Amid the predominance of the BLM movement, it’s nice to see someone finally pay some attention to Native American problems. Wind River deals with the twin issues of crimes against Indian women and hopeless conditions on the Reservation, but instead of pointing fingers and politicizing, it humanizes them, and in doing so becomes vastly more effective. The film reminds us that human suffering is universal and that it’s up to us to alleviate the suffering of others.

Wind River is a violent, sad movie, but the director — also Mr. Sheridan — handles the most disturbing scenes so well that what could have been a relentless downer manages to include a little justice and a sliver of hope.  Skip the superhero flicks and the vulgar comedies and go see Wind River. You won’t regret it!

*”This isn’t the land of ‘call for back-up’. This is the land of ‘you’re on your own’,” said by the sheriff in Wind River


This has been a busy week at work with a Big Event and a few smaller events.


I m ready for a quiet weekend.

However, this weekend is our town’s annual Greentree Festival, complete with a parade on Saturday. In recent years I have been content to watch from the sidelines by myself, but I am hoping that the wee babes and their parents will be able to join me on the parade route. What do you think, bud?


Speaking of parades, I read that on September 27 the city of Cincinnati will honor home town girl Doris Day at City Hall. Rumor has it that a street may be named in her honor, there will be a screening of “Pillow Talk” at the Esquire Theater, and a fundraiser for her Doris Day Animal Foundation.  Truly I can’t believe they haven’t named a street after her already. She is certainly one of the best things to come out of that town.

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Meanwhile I am still looking for something good to read after finishing all the Longmire books.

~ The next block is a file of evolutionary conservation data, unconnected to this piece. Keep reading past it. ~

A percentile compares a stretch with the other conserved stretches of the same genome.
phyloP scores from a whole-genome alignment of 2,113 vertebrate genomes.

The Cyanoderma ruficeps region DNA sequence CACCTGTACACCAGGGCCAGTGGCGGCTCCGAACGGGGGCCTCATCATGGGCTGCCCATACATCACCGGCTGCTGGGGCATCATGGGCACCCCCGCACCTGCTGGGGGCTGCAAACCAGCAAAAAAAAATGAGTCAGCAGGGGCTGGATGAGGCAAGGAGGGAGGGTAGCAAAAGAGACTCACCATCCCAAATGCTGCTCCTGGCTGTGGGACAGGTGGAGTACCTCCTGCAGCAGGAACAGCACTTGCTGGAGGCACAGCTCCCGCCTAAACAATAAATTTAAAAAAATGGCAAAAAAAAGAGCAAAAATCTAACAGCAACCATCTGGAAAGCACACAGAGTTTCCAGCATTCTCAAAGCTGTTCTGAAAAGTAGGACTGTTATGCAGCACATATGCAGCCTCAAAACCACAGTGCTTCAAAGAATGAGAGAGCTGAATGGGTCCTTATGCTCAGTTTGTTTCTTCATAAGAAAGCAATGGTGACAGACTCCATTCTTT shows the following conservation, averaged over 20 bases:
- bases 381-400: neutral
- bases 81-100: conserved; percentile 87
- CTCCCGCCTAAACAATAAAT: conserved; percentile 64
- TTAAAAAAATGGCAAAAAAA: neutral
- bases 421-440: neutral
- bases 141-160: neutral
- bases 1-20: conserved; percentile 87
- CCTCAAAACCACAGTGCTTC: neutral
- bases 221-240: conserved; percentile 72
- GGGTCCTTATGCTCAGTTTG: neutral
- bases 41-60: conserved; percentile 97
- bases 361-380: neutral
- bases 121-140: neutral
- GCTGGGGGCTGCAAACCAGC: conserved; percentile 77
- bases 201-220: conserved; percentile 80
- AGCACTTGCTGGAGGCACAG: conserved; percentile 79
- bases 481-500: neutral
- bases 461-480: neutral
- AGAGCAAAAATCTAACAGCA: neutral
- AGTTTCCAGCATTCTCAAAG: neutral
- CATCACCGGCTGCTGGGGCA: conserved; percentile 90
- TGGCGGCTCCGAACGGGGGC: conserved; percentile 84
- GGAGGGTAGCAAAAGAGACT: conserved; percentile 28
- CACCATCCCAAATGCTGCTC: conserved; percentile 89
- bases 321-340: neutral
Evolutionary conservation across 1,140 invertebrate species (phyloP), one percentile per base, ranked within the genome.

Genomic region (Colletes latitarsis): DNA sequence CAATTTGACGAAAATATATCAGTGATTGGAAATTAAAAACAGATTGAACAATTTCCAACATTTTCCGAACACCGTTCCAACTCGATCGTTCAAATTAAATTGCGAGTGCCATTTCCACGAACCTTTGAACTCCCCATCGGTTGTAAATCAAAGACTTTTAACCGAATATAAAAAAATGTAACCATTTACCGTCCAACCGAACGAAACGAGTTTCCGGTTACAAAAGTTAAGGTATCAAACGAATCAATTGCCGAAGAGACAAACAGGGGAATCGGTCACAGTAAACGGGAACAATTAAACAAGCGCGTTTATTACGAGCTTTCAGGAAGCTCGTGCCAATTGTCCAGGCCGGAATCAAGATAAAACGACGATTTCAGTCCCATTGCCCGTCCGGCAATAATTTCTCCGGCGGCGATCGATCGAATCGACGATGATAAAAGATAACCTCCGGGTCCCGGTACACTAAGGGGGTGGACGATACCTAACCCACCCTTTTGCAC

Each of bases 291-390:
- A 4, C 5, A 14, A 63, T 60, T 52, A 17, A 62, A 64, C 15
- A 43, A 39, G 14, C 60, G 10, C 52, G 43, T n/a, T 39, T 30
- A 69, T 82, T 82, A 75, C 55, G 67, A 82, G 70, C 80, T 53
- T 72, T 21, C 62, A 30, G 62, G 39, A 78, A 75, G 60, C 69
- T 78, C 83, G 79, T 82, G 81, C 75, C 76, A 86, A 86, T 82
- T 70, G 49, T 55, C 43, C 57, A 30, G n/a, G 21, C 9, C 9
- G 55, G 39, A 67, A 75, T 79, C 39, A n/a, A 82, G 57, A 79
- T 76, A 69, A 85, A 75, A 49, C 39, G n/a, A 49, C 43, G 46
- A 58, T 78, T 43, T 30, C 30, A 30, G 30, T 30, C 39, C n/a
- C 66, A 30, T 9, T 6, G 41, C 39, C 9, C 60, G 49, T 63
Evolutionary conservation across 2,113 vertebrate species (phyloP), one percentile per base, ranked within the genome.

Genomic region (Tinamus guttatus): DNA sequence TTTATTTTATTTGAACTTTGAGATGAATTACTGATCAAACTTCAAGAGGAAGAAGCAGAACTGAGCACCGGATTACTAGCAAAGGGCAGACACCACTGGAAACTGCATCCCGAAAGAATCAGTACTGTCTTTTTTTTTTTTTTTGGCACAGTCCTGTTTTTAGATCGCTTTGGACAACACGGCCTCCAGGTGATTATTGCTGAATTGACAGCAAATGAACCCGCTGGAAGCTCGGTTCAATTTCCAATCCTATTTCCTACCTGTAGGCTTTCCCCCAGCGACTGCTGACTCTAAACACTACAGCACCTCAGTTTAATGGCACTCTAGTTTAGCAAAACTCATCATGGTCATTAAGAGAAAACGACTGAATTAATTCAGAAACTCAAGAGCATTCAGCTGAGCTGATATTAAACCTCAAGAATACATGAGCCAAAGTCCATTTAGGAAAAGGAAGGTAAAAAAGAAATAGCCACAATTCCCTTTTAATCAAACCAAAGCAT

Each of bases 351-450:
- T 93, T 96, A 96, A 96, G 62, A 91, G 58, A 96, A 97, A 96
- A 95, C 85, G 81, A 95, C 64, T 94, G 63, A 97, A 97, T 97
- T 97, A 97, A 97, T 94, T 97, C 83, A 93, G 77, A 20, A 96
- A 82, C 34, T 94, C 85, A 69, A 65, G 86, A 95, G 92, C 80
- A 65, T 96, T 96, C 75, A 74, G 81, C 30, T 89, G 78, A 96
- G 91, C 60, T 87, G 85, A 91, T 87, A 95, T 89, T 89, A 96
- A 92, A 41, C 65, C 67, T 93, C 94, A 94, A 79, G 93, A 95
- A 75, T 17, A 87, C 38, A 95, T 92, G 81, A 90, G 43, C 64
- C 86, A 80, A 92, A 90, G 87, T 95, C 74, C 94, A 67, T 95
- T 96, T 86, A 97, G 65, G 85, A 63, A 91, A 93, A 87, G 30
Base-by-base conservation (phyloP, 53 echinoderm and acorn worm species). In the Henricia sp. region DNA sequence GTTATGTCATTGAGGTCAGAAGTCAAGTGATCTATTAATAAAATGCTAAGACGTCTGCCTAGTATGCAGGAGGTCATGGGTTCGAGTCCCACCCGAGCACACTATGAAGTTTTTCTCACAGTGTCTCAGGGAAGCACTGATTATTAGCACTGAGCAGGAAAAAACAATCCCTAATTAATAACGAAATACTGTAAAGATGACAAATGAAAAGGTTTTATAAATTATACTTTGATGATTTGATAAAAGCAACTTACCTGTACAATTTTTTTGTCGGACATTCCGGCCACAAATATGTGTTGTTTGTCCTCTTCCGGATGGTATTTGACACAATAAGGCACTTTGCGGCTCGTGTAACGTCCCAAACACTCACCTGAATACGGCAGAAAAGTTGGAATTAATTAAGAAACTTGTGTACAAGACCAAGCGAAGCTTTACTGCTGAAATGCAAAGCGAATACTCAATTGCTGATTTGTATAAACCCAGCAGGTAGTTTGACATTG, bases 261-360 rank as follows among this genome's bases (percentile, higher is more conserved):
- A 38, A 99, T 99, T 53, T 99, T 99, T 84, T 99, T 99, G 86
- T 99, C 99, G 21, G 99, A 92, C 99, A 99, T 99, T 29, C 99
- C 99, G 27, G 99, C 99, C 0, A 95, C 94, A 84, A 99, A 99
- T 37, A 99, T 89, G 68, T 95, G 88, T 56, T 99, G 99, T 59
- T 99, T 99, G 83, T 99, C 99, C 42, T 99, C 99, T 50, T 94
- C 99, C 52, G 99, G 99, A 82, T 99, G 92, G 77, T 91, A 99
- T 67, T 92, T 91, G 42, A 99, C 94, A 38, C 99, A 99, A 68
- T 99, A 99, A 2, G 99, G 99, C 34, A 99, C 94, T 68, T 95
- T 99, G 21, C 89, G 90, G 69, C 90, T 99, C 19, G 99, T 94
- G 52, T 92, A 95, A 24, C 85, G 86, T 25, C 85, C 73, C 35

Screen Shot 2017-09-05 at 3.00.29 PM.pngFor a change of pace, daughter #2 suggested I read Chapters From a Life by Elizabeth Stuart Phelps (an early 19th century American writer) and I went online and checked it out from my flyover university library, but it takes a few days to get a book that way. So I must be patient.

After reading this article, I ordered The Stand by Stephen King, so we’ll see how that goes. I have read several SK novels–I liked The Green Mile. They do vary, but I have to admit he is a good writer. 

Well, anyway, I’ll find something…


I got books…Have a terrific weekend!

A child of God


There is no promise that everything will be rosy. The first thing is not to play savior of the world but to keep living in the world as a child of God. I see all these things happening, but I do not allow them to seduce me into the darkness. I live in the world but belong to God. If you live a life of watching and waiting, you will know what kind of call you have. You are not called to solve every problem in the world.

–Henri Nouwen

The woodcut is “Light Through the Trees” by Hajime Namiki

Freed and forgiven

Time for a little Wednesday gospel inspiration.

Turn it up and sing loud.

“I don’t believe that heaven waits for only those who congregate”*


“Plain-spoken” Don Williams has died. Here’s his semi-condescending NYT obit.

More to the point,  Country Music Hall of Fame and Museum CEO Kyle Young told Rolling Stone magazine that “His music will forever be a balm in troublesome times. Everyone who makes country music with grace, intelligence, and ageless intent will do so while standing on the shoulders of this gentle giant.”

Balm is the right word.

Here’s my favorite Don Williams song:

Those Williams boys, they still mean a lot to me–Hank and Tennessee…

Well, besides being a bonafide Country Music legend in the U.S., he was consistently an international ambassador of country music, earning a devoted following in Europe, especially in the U.K. and Ireland, as well as Australia. He was also huge in Africa. He was the real deal.

In addition to his recording career, Williams appeared in two Burt Reynolds films, in the 1970s including W.W. and the Dixie Dancekings (1975).


It is available on Youtube, so I think I will watch it. We’ll  miss you, Don.

Into paradise may the angels lead thee, Don. At your coming may the martyrs receive thee, and bring thee into the holy city Jerusalem.

*”I Believe in You” by Roger Cook and Sam Hogin